Friday, August 20, 2010
Charm and Evil
It is an interesting oxymoron, that charm and evil often exist together. It takes only a short analysis of the notorious villains in history to see that their charismatic skills of persuasion were paramount in victimizing their prey. Bernie Madoff would not have been able to pillage billions from clients without a charming persona and the ability to manipulate investors with a carefully orchestrated image designed to deceive his victims. In Pages in the Wind, Captain Jacob Taylor is able to commit horrendous acts of violence against Emily free of active intervention from anyone.
His charm is illustrated in this passage from Pages in the Wind:
Her father was gregarious and the first one invited to a party, for his quick wit and engaging presence. He was often called on to be the master of ceremonies at naval functions. He was not hindered by inhibitions, and reveled at being the center of attention without looking foolish or self-serving. His co-workers admired him for his intelligence and imposing demeanor, and women found him attractive and seductive. He filled up every room that he walked into. His stride was confident, and in his company you knew that you were in the presence of a man that could have whatever he desired. It was the way he laughed with his eyes, the way he exuded confidence with every step he took, the way he seasoned his conversation with interesting anecdotes.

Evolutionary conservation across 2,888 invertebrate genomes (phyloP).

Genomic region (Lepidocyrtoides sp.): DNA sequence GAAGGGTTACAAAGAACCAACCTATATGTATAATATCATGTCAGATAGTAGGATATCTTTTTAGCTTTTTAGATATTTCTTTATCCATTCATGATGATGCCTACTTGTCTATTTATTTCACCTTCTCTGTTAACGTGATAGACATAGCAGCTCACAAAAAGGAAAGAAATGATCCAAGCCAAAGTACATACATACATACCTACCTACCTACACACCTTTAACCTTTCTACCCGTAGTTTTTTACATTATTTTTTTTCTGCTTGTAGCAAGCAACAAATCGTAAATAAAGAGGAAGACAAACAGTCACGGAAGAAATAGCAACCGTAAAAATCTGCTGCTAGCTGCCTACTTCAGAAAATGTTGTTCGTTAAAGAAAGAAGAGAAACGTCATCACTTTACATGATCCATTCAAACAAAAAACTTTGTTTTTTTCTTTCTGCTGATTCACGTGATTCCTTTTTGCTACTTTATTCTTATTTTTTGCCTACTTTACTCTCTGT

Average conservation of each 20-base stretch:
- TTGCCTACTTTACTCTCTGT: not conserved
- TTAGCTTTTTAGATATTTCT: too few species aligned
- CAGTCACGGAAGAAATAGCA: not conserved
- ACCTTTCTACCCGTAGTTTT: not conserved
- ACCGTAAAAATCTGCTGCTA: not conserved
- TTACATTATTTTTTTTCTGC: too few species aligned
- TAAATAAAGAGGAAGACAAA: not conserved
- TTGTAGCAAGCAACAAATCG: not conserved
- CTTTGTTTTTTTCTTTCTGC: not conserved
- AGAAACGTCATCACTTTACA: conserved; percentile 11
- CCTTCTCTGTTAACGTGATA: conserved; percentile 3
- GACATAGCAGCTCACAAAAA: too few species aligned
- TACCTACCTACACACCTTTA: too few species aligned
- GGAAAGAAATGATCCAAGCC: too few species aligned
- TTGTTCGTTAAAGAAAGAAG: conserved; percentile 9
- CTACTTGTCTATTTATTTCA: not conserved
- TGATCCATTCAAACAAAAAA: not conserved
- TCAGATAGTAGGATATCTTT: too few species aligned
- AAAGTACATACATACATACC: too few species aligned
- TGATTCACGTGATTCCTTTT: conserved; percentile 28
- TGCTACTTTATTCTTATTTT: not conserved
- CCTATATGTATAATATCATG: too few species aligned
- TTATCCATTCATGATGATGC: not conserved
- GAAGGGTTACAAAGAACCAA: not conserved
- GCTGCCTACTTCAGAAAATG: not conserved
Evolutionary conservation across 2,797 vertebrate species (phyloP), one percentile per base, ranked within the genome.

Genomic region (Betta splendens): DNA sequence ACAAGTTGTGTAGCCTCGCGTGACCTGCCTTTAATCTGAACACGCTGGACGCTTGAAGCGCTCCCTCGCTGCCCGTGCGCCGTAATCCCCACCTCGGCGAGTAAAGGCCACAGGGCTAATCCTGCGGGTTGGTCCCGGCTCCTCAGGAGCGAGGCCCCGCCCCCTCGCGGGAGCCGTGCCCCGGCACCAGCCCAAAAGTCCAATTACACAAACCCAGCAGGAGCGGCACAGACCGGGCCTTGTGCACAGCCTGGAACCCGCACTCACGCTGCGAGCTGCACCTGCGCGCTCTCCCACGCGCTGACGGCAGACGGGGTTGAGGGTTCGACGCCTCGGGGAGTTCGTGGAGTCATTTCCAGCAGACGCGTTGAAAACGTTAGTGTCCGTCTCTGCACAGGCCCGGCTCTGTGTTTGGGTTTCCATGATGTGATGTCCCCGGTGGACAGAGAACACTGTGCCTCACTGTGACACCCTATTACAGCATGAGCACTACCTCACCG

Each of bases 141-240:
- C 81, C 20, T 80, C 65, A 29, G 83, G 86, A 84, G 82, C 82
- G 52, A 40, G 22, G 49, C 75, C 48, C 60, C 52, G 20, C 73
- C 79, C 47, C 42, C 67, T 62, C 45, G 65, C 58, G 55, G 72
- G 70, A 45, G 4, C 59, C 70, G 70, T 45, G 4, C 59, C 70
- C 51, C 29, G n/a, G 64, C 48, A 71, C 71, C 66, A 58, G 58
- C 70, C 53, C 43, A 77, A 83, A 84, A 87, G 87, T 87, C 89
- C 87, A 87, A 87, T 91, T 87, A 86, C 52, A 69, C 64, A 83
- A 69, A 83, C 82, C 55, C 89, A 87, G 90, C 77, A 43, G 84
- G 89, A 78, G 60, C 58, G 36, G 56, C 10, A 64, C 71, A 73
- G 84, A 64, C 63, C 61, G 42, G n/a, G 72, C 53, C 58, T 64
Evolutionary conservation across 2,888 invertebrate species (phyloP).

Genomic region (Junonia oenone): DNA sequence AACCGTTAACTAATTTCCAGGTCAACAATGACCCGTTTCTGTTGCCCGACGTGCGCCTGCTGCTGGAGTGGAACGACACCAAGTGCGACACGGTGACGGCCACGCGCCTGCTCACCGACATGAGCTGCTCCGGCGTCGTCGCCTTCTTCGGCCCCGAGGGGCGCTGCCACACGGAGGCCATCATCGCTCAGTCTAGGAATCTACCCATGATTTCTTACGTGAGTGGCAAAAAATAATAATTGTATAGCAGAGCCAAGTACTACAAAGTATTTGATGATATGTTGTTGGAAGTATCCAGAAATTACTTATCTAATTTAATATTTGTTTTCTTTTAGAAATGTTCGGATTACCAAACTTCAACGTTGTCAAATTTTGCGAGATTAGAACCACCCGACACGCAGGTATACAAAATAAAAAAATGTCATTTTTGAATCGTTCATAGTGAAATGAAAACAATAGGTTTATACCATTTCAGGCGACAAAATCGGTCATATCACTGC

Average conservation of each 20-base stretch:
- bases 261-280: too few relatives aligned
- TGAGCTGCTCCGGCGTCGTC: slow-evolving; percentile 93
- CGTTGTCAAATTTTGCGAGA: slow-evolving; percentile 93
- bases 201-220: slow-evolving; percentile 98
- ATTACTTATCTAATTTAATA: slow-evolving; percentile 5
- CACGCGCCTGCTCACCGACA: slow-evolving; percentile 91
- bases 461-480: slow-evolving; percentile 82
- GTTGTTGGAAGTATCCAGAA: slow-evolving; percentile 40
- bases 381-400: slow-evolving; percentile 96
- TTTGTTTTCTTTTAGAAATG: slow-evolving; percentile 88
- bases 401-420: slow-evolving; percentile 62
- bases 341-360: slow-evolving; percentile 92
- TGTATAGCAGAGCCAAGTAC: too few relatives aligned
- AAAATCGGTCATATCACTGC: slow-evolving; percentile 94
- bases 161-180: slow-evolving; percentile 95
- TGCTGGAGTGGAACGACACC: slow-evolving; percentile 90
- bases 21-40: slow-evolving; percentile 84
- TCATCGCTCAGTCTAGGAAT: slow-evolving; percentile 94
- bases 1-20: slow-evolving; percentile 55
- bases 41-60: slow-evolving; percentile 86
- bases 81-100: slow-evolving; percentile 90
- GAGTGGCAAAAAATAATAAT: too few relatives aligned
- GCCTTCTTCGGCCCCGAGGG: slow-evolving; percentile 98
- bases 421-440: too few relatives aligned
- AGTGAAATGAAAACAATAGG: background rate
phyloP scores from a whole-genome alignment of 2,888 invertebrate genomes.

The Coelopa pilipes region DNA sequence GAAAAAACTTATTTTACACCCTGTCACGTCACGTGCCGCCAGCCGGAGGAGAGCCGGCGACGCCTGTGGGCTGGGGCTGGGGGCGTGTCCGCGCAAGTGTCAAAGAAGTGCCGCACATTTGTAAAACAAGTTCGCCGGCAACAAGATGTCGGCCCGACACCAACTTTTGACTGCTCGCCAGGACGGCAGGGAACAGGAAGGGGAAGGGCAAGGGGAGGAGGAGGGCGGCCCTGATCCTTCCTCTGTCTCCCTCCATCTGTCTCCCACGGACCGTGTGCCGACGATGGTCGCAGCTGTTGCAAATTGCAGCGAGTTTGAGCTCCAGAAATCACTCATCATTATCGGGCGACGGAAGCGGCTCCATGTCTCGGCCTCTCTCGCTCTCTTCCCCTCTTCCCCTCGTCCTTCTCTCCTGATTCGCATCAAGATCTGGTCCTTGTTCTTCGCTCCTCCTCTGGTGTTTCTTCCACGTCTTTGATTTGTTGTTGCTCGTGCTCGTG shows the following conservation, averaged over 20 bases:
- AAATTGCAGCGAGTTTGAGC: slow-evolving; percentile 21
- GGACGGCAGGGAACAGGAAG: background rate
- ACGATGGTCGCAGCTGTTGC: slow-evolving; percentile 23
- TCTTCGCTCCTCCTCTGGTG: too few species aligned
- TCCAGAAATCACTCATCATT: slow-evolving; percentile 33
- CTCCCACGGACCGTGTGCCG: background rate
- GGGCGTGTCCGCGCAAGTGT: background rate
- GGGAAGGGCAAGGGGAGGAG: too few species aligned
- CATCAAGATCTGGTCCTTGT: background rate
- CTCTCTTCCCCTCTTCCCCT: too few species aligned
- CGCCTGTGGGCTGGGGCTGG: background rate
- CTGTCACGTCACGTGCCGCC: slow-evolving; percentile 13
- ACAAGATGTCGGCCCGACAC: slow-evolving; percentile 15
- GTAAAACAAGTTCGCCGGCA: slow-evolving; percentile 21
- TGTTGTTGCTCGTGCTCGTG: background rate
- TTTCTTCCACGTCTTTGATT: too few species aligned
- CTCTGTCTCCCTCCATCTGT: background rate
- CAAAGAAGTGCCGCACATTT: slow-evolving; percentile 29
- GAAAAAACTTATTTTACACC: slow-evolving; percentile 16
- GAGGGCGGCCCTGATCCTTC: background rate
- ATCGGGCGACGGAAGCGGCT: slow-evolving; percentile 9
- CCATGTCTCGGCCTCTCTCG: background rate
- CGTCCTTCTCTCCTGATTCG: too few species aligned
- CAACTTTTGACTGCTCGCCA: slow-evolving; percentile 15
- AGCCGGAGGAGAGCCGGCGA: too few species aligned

It must be confusing to young Emily to watch the father that purposefully hurts her to be celebrated by family and friends. She is far too young to discern the difference between the private and public man. She longs for her father's charm to be directed at her. This reinforces the perception that she is hopelessly flawed and unworthy. What will be the long term effect of seeking this approval? Will Emily be drawn to men that are similar to her father? Perhaps more disastrous, will she be prey to men that give her the love and affection that she so desperately needs?